GDELT suspended, then not…

Update (2/24/2014): It appears that the historical backfiles are once again available at the new gdelt project site. I haven’t had a chance to compare the files to the old ones to see if they are identical. Unfortunately, Mr. Leetaru is not very good at providing helpful details and documentation about these new files. Did he re-run the TABARI parsing program on the news stories for these newly-posted backfiles, or are the ones posted on the site the exact same as the previous files? Are all news sources the same as before? Which news sources are used for which date-ranges (and when are new sources added)?


Well, this is unfortunate. I’ve been working with GDELT for a little while now, using it for an article manuscript and a part of my dissertation. But as of 10 days ago, GDELT is suspended. See here: GDELT Suspension.

Kalev Leetaru quickly set up a new site at HERE, but I’m not yet convinced that all is well with using the data for publication or the dissertation. The data is no longer available prior to Jan. 1, 2014 (so pretty much all of it), raising questions about the legal issues discussed elsewhere (like here). From what I gather, the data itself is legitimately coded, but there is question over how the underlying sources were obtained. I have the entirety of the dataset saved, but at this point I’m weary of putting time into any analysis based on GDELT.

There are critical and cautionary comments about using data whose underlying sources are generally unknown. That’s an important lesson here about knowing and considering “the processes through which the data were created.” The primary reason I justified not having this information (the news stories and sources themselves) when taking on a GDELT-based project was that these source citations are supposed to be provided in the next version of GDELT in summer 2014, and there’s a variable in the data for “SOURCE URL” for events from April 2013. Per the FAQ:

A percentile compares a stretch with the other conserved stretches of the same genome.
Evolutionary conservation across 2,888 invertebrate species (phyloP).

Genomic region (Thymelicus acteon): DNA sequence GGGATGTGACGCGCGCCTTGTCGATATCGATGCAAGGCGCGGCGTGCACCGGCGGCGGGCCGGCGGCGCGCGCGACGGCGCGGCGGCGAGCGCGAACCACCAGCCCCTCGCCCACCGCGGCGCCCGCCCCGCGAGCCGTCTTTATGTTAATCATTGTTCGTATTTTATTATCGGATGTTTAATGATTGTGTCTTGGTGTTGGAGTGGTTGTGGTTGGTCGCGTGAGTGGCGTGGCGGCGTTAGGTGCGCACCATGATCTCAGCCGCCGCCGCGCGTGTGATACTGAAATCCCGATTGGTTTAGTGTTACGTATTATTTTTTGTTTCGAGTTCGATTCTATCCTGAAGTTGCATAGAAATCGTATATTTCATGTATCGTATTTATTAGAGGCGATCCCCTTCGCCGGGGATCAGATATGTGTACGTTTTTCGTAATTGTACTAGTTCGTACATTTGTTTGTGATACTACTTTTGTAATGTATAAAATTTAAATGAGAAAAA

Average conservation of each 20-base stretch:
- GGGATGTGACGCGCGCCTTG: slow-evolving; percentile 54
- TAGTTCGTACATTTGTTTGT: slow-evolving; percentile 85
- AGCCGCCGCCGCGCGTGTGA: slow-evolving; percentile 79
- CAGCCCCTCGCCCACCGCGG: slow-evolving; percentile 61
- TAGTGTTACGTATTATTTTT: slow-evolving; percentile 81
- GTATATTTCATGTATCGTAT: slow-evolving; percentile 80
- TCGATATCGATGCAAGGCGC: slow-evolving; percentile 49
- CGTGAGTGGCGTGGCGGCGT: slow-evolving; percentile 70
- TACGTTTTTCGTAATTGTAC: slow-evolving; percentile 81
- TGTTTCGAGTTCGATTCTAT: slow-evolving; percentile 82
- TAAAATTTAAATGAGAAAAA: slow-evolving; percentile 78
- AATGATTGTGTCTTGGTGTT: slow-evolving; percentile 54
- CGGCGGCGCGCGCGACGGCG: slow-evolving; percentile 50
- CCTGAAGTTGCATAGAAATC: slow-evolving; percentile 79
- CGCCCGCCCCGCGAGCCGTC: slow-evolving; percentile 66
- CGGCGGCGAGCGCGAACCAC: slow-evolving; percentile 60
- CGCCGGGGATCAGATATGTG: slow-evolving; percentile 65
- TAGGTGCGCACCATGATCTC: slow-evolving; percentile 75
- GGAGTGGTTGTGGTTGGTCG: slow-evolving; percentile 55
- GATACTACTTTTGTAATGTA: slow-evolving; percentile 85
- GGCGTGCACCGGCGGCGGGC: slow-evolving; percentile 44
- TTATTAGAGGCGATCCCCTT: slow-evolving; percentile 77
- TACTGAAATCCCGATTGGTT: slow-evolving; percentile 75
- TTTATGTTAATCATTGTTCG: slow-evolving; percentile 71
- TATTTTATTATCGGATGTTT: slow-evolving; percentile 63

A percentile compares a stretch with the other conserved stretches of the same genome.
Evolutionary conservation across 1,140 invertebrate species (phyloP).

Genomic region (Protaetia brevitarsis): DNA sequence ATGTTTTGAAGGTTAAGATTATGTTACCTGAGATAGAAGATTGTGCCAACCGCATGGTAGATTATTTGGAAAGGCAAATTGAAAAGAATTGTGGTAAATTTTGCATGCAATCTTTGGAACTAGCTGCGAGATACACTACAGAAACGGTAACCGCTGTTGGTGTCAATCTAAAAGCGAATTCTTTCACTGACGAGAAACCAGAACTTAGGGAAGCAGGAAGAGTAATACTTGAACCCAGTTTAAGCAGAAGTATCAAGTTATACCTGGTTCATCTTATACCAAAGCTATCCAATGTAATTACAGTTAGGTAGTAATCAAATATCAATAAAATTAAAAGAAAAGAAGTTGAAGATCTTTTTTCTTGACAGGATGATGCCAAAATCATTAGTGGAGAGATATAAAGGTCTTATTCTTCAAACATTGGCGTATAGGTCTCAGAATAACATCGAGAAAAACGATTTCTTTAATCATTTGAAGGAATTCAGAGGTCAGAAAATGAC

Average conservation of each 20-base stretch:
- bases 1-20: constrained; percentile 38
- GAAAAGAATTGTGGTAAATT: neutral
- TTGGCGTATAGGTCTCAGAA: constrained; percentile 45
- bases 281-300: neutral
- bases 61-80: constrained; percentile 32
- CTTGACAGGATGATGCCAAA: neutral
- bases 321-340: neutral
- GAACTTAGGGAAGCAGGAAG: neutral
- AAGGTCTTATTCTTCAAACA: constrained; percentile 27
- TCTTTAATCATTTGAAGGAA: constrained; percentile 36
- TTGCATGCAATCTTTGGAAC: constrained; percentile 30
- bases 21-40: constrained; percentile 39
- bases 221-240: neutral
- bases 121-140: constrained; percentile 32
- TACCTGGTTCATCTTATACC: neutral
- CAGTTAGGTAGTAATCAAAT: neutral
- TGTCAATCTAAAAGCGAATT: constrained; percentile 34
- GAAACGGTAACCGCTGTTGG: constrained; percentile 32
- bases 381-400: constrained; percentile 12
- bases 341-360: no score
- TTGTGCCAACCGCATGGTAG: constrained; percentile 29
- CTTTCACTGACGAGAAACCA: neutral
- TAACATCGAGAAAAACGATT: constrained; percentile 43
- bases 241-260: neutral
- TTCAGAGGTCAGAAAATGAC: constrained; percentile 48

“Due to copyright restrictions and publisher agreements we cannot redistribute any of the news content that was used in the creation of GDELT, only the codified numeric event records extracted from that content. However, for web-based content after April 1, 2013 we do include the URL or citation to the source article for each event so that you can locate the material on your own to read more about the event and its surrounding context. In the next release of GDELT, tentatively slated for late Summer 2014, we will be including source citations for all events back to 1979.

I’ve previously done some work with TABARI, the machine coding program that parses the news stories underlying GDELT, and that remains a valid means to obtain events data (limited to Reuters and AFP stories). The parser has been shown in various places, including HERE, to perform comparatively well next to human coded news stories. Time to go that direction for the projects at hand until things get sorted out with GDELT.

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  1. Pingback: Distilling Event Data from News Articles | jasperginn.nl

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